How Does the Fujita Scale Work? | NBC Chicago

How Does the Fujita Scale Work?

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    NEWSLETTERS

    The extensive damage caused in Fairdale and Rochelle was the result of an EF-4 tornado, the National Weather Service reports. NBC Chicago’s Alicia Roman gives us insight on how the Fujita Scale ranks tornadoes. (Published Friday, April 10, 2015)

    The extensive damage caused in Fairdale and Rochelle was the result of an EF-4 tornado, the National Weather Service reports.

    The National Weather Service said winds reached up to 200 miles per hour and that it cut a 1/2 mile wide swath as it cut across Northern and Western Illinois. 

    The Fujita Scale ranks tornadoes based on estimated wind speeds.

    The rankings range from F0 to F5, which indicates wind speeds over 200 MPH.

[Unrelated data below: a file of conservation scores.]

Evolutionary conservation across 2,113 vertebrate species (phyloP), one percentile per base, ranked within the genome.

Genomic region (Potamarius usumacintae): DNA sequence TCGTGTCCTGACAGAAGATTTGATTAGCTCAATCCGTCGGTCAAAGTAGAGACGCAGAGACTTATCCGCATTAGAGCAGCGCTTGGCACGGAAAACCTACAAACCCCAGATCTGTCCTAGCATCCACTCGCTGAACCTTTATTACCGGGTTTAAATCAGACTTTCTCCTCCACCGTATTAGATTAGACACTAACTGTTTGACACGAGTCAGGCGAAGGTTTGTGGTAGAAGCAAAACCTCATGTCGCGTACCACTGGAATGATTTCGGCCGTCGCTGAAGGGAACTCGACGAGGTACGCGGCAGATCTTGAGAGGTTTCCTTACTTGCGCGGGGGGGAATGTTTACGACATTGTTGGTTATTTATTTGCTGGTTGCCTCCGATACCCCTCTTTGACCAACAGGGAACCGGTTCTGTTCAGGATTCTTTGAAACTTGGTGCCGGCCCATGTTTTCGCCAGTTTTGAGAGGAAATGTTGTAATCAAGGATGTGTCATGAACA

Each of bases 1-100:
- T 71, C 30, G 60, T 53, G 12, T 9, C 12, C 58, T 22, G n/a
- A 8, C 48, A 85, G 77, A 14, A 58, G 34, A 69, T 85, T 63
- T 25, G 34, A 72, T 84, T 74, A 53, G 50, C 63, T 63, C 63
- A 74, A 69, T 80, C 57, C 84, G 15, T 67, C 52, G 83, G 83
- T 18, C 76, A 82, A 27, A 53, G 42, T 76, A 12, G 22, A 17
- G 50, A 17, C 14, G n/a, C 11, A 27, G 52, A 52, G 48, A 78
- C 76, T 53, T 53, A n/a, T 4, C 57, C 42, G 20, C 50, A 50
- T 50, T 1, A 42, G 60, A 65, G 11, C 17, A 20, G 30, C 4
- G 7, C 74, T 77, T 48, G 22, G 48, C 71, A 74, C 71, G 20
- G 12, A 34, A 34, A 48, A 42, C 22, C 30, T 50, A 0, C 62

The system was developed by Dr. T. Theodore Fujita at the University of Chicago in 1970. According to NOAA, assessors use 28 indicators to estimate wind speeds, like damage to homes, barns, and trees. From there, each indicator gets scored based on the degree of damage, or DOD.

    To put the Fujita Scale in perspective, if the National Weather Service estimates a tornado’s winds speeds to be 157 MPH (on the more severe side of a F2), it would be equivalent to a Category 5 hurricane.

    The tornado that devastated Washington in 2013 measured F4, with wind speeds topping anywhere between 170 and 190 MPH.